Figure 4.3 "Embedded Line Chart in the Stock Trend Worksheet" shows the embedded line chart in

the Stock Trend worksheet. Notice that three additional tabs, or contextual tabs, are added to the

Ribbon. We will demonstrate the commands in these tabs throughout this chapter. These tabs appear only

when the chart is activated.

Figure 4.3 Embedded Line Chart in the Stock Trend Worksheet

As shown in Figure 4.3 "Embedded Line Chart in the Stock Trend Worksheet", the embedded chart is not

placed in an ideal location on the worksheet since it is covering several cell locations that contain data.

The following steps demonstrate common adjustments that are made when working with embedded

charts:

Saylor URL: http://www.saylor.org/books Saylor.org


306
1. Moving a chart: Click and drag the upper left corner of the chart to the center of cell H2.

2. Resizing a chart: Place the mouse pointer over the left middle sizing handle, hold down the ALT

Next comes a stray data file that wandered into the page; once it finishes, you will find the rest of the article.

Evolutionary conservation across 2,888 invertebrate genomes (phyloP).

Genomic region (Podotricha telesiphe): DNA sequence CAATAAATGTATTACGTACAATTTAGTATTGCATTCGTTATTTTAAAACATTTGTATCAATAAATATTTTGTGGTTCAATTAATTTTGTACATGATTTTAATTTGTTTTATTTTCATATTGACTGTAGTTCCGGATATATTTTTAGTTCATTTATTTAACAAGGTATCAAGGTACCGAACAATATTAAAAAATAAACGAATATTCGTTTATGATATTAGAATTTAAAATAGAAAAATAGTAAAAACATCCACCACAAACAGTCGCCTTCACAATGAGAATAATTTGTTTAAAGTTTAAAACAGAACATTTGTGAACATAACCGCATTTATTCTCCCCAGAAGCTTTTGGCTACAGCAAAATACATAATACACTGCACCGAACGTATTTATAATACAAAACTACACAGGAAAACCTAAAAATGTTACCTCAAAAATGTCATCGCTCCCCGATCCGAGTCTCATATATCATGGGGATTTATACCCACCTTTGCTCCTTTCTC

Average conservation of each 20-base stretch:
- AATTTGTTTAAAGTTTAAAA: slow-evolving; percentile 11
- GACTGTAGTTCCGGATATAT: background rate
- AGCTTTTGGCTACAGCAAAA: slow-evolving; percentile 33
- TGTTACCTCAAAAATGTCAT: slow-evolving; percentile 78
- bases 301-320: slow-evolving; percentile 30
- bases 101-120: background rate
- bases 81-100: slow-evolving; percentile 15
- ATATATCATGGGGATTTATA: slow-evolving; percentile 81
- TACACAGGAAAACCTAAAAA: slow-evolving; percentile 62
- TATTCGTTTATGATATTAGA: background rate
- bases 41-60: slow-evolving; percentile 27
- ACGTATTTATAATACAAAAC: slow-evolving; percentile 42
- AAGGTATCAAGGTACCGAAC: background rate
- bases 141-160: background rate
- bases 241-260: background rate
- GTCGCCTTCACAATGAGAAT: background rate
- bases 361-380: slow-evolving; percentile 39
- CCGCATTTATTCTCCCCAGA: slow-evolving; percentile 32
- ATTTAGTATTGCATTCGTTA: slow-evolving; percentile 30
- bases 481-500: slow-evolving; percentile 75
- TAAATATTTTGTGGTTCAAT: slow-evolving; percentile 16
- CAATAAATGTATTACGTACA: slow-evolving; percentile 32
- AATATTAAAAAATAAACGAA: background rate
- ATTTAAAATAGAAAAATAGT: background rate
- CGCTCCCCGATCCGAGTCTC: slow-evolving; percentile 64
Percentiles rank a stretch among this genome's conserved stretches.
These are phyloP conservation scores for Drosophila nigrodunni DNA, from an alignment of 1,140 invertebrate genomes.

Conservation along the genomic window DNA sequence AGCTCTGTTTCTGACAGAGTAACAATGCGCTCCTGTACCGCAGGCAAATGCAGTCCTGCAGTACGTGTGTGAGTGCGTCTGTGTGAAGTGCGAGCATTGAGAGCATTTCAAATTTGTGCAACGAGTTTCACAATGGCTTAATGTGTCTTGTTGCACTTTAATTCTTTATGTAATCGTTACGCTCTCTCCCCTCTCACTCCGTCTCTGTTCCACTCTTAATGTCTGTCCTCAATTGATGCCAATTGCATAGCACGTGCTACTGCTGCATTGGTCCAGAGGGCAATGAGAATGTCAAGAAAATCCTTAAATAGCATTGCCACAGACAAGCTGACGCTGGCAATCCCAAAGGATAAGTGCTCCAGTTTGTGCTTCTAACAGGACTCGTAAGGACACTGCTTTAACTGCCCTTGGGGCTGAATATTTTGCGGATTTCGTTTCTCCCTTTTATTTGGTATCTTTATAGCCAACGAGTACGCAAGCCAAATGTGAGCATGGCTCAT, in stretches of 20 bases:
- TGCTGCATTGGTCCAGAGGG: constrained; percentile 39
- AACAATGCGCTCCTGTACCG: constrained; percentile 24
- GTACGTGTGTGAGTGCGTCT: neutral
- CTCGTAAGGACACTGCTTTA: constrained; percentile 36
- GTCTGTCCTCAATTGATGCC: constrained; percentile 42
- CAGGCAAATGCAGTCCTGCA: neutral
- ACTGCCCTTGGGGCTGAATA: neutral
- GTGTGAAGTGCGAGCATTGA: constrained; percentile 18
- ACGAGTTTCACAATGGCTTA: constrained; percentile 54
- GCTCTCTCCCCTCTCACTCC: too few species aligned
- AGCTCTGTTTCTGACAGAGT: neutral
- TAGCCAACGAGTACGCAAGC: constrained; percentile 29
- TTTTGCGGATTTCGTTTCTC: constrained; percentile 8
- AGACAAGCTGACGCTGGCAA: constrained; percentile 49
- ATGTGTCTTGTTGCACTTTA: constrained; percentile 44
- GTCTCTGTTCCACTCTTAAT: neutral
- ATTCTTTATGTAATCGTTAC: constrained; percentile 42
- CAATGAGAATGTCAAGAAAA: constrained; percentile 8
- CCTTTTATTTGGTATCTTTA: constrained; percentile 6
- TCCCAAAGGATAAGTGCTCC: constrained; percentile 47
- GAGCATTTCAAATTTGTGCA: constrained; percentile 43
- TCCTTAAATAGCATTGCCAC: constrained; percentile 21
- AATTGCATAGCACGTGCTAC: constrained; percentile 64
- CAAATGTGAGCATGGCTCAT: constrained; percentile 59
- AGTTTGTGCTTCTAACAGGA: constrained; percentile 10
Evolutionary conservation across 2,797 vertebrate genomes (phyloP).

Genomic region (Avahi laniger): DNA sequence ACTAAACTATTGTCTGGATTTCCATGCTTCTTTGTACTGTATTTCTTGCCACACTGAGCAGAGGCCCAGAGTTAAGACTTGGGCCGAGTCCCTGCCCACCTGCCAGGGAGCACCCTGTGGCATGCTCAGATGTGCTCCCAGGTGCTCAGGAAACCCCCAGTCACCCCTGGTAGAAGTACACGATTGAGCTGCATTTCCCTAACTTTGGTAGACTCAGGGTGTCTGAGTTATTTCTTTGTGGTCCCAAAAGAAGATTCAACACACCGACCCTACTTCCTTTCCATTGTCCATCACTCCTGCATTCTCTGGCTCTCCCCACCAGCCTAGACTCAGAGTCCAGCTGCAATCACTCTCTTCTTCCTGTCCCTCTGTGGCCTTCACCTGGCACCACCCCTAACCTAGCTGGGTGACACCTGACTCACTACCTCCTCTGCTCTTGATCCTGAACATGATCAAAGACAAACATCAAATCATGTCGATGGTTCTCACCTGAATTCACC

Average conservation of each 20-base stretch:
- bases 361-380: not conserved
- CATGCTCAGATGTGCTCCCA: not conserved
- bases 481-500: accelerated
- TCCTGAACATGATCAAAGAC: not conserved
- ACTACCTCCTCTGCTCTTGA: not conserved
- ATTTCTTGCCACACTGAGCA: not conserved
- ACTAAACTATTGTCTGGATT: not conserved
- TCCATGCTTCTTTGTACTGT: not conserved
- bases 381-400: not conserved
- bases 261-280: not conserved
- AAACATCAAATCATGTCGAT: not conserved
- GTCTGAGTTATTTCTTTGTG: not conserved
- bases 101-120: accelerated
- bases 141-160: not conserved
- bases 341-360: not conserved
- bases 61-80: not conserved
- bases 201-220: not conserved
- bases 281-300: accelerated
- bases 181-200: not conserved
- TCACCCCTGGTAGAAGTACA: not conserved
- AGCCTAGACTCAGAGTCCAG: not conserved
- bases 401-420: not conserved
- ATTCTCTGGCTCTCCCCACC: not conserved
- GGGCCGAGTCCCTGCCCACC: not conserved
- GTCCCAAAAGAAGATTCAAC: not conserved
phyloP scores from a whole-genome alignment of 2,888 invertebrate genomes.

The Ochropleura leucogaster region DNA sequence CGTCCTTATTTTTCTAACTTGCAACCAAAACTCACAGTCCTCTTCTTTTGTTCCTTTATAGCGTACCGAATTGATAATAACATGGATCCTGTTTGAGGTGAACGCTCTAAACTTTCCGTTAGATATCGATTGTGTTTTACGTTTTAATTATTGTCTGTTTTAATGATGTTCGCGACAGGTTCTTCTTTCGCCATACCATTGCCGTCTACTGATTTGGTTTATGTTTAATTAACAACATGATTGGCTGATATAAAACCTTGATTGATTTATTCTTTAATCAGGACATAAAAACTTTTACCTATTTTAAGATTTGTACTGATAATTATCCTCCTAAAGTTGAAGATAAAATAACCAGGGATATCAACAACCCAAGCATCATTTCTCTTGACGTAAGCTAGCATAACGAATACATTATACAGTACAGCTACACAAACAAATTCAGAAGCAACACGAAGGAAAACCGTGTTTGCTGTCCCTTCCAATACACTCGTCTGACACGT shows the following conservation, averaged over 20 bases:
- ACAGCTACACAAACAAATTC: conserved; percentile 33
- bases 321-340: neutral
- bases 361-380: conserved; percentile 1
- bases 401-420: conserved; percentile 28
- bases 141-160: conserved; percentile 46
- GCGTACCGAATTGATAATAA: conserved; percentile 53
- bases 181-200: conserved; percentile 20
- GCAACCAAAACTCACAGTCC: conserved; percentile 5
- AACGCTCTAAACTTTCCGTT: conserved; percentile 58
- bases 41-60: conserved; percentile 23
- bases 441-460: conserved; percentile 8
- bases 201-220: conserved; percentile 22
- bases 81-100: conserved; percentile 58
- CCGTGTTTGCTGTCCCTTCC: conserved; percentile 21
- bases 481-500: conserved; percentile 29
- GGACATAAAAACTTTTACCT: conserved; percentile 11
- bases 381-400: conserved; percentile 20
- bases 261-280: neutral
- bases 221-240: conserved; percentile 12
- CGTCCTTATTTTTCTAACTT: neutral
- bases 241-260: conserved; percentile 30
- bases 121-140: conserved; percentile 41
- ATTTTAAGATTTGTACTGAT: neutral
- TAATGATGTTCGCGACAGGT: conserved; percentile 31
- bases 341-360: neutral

key on your keyboard, and click and drag the chart so it “snaps” to the left side of Column H.

3. Repeat step 2 to resize the chart so the top “snaps” to the top of Row 2, the bottom “snaps” to the

bottom of Row 17, and the right side “snaps” to the right side of Column P.

4. Adjusting the chart title: Click the chart title once. Then click in front of the letter S. You should

see a blinking cursor in front of the letter S. This allows you to modify the title of the chart.

5. Type the following in front of the letter S in the chart title: 52 Week Trend for the.

6. Removing the legend: Click the legend once and press the DELETE key on your keyboard. This

removes the legend from the chart. Since the chart contains only one data series, the legend is not

necessary. Once you remove the legend, the plot area automatically expands.

Figure 4.4 "Line Chart Moved and Resized" shows the line chart after it is moved and resized. You can

also see that the title of the chart has been edited to read52 Week Trend for the S&P 500. Also notice that

the sizing handles do not appear around the perimeter of the chart. This is because the chart has been